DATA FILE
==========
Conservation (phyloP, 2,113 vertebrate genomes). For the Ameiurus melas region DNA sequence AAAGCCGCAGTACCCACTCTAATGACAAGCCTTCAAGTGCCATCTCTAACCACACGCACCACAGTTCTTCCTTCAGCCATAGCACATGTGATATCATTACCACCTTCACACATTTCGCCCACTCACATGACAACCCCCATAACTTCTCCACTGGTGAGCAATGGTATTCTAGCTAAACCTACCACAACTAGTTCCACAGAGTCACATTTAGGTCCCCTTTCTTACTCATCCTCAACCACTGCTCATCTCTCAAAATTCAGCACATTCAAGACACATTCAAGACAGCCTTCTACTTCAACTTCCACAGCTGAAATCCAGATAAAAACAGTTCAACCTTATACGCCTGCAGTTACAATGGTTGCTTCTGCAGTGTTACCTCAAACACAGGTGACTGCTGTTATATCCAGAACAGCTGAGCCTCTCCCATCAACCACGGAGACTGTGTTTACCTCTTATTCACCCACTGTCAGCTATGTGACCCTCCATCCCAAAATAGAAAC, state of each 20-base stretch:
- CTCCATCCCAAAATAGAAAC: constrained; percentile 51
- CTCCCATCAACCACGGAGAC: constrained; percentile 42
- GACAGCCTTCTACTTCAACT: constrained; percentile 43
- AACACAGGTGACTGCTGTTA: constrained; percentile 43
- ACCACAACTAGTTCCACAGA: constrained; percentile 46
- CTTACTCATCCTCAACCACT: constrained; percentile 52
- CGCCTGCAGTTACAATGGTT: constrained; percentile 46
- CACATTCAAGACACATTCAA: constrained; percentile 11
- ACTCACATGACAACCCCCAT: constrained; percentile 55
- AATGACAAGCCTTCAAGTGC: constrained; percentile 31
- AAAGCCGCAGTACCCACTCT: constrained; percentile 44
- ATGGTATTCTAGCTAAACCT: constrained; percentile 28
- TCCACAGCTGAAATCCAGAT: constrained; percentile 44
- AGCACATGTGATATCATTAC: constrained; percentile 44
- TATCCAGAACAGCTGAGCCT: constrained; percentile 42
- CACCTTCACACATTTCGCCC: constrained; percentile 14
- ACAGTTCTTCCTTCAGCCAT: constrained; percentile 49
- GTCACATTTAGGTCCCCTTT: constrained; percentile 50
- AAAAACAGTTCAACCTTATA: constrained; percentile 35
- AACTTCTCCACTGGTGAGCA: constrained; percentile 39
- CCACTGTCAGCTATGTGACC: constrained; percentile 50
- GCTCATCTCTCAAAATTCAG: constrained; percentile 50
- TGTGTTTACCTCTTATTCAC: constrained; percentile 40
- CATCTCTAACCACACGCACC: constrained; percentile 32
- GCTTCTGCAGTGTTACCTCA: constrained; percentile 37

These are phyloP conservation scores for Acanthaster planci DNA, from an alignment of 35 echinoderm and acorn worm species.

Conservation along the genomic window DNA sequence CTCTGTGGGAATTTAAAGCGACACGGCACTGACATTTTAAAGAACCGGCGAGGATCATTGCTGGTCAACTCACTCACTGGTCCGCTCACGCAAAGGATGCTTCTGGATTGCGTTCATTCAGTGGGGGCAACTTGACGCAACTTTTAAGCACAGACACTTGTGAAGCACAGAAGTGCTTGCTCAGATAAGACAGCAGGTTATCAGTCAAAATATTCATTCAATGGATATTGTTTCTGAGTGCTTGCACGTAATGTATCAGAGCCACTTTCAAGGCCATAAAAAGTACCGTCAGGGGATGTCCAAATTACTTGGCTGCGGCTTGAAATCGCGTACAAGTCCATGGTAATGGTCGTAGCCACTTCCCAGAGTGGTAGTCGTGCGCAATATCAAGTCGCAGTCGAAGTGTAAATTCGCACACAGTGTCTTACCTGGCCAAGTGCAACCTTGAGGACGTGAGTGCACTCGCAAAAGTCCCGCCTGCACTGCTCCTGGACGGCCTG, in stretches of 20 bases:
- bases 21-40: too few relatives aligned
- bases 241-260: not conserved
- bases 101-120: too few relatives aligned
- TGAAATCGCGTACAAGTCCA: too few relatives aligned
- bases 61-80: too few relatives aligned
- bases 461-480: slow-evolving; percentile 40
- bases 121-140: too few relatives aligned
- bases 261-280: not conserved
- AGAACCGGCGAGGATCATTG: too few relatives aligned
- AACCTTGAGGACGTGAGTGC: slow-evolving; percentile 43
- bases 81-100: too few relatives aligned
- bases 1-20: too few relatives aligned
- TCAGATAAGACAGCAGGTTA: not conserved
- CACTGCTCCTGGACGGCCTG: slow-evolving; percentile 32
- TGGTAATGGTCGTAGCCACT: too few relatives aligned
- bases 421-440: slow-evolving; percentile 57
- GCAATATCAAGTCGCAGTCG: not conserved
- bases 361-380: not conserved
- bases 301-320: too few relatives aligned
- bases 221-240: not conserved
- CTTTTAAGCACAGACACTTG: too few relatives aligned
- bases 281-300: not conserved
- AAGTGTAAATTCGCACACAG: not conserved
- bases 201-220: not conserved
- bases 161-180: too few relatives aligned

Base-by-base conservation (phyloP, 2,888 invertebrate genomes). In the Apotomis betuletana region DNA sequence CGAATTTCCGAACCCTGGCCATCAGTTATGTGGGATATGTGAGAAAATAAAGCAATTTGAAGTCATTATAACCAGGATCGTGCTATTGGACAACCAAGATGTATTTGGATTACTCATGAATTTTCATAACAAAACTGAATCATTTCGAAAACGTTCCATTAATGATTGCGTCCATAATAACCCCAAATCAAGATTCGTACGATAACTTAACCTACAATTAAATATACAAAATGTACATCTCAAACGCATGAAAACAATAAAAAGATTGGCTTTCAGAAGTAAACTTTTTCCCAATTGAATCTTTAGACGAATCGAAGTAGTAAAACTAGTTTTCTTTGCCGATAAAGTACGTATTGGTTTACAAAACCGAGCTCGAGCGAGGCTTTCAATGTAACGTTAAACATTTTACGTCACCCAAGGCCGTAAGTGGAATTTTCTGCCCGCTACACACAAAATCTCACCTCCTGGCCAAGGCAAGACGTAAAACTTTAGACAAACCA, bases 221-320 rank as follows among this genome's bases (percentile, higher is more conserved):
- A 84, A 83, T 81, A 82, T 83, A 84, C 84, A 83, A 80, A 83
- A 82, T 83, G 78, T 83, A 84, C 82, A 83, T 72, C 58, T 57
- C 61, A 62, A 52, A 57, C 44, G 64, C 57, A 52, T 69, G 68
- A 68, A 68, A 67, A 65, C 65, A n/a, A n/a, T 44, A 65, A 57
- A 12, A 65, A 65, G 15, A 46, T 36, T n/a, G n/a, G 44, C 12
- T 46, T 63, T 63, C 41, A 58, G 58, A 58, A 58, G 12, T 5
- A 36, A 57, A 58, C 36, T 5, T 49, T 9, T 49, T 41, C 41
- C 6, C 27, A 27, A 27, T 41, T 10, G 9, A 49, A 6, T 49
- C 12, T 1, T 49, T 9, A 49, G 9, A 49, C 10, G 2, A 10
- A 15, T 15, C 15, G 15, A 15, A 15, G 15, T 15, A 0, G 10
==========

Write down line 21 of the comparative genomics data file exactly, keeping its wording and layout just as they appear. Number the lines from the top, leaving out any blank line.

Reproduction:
- AACTTCTCCACTGGTGAGCA: constrained; percentile 39